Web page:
In comparison to road transportation, the use of hydrogen in the marine industry is still in its infancy. Although there are numerous research studies and pilot projects ongoing, there are currently very few hydrogen-powered vessels in use. As of 2020, Fuel Cells and Hydrogen Joint Undertaking (FCH JU) reported that there were three operational hydrogen vessels worldwide. By comparison, for road transportation, there were around 10,000 operational hydrogen fuel cell vehicles (FCVs) worldwide in the same year.
The marine industry has a significant role to play in reaching our net-zero targets. According to the International Maritime Organization (IMO), the shipping industry produces about 2.5% of the world’s greenhouse gas emissions, and if nothing is done differently, emissions might rise by up to 250% by 2050. Although the marine industry is just beginning to implement hydrogen technology, there is considerable interest and investment in this field. In 2022, there were three hydrogen-ready new-build vessels ordered. The future economic case for hydrogen in shipping also looks bright. According to a report by the International Energy Agency, 20% of hydrogen demand will come from shipping by 2050.
So has the shipping industry set sail on hydrogen technology adoption?
Just last week, the Hydrogen Innovation – Future Infrastructure & Vessel Evaluation and Demonstration (HI-FIVED) consortium announced that the UK government has granted £3.8 million in funding to build a one-of-a-kind hydrogen-powered autonomous shipping vessel with bunkering technologies for liquid hydrogen. The vessel will begin to sail between Aberdeen, the Orkneys and the Shetland Islands by 2024, to facilitate future transportation of cargo in a more sustainable and efficient manner. The project will contribute to a greater uptake of these technologies in the marine industry by demonstrating their viability and possible benefits.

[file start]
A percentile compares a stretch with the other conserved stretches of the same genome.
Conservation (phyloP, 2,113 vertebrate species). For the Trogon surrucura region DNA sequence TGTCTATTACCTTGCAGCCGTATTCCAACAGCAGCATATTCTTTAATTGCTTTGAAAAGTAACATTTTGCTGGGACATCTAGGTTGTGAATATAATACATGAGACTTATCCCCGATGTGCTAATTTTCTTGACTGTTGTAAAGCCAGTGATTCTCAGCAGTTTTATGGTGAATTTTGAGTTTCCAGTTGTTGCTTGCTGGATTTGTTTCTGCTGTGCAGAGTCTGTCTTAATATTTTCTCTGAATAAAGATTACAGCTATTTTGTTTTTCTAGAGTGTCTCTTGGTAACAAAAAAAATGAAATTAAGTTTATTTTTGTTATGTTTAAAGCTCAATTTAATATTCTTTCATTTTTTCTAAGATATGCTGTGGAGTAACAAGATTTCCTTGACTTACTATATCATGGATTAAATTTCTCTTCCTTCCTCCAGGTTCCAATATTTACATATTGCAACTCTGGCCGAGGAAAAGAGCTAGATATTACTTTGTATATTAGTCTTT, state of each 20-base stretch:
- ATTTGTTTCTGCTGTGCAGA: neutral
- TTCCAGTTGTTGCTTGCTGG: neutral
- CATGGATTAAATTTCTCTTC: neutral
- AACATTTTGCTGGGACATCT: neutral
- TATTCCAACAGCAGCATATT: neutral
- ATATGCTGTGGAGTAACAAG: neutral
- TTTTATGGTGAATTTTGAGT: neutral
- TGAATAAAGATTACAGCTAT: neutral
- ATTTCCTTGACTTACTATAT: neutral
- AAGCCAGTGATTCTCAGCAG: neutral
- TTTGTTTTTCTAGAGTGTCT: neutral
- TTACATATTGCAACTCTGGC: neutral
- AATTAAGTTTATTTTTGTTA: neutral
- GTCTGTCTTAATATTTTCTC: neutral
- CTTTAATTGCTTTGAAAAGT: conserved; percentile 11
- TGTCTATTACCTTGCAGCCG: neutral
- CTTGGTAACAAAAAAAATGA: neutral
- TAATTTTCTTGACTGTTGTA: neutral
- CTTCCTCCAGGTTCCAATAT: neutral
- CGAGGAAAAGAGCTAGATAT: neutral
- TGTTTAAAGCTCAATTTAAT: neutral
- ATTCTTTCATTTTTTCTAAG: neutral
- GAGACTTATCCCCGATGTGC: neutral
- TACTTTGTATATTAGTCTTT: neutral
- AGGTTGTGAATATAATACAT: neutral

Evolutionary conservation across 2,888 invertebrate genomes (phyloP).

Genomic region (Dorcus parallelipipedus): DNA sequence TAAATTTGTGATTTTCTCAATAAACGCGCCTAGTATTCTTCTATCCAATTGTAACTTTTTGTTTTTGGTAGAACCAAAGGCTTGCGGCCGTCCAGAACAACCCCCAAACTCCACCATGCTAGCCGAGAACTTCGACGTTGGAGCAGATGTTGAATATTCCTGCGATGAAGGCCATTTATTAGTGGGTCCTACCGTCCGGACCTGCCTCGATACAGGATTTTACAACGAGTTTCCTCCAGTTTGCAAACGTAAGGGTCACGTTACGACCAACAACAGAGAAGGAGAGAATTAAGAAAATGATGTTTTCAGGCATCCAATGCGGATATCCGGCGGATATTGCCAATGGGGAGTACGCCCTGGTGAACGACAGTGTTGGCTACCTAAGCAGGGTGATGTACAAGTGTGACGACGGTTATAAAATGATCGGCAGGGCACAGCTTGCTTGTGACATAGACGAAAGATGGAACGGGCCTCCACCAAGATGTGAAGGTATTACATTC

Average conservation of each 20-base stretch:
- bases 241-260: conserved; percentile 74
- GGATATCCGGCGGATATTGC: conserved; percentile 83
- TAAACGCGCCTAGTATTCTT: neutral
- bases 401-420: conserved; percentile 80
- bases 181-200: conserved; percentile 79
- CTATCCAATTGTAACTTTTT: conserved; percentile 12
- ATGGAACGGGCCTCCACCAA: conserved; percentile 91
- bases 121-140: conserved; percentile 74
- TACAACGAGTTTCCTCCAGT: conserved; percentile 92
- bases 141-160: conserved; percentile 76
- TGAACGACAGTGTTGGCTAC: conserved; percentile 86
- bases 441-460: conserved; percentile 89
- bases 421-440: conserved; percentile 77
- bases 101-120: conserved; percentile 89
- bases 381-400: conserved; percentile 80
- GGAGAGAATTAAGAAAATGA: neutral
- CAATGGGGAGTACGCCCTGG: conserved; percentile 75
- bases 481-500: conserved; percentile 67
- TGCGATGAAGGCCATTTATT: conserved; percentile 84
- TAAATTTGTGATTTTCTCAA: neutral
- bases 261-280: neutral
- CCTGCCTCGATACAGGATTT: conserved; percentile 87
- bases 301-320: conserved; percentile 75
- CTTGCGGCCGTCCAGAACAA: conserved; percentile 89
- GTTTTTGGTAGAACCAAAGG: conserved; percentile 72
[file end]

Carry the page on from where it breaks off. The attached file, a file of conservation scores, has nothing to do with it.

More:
In February 2023, a partnership between Carnot Ltd. and Carisbrooke Shipping was announced to create an emission-free 50kW hydrogen auxiliary engine. After thorough design and testing, the hydrogen engine will be incorporated into a containerized system and mounted aboard one of Carisbrooke Shipping’s cargo ships for a 40-day sea trial in early 2025. The collaboration has been awarded a £2.3 million grant to bring the idea to life. The project’s goal is to demonstrate how high-efficiency, zero-emission engines may help the marine sector reduce its carbon footprint. If successful, this could mark the beginning of a new era of environmentally friendly shipping.
While the adoption of hydrogen technology has been quite slow compared to road transportation, the cases of HI-FIVED and Carnot-Carisbrooke partnership early this year are certainly cause for optimism. As the world moves towards more sustainable solutions to reach net zero targets, hydrogen might hold the key for the marine industry’s contribution to decarbonisation.
At NovAzure, we constantly look for new ways to promote decarbonisation practices and assist our clients through their journey towards net-zero. If you are looking to have a conversation or share your thoughts around how hydrogen can contribute to decarbonise your business, then please get in touch with Phil at firstname.lastname@example.org.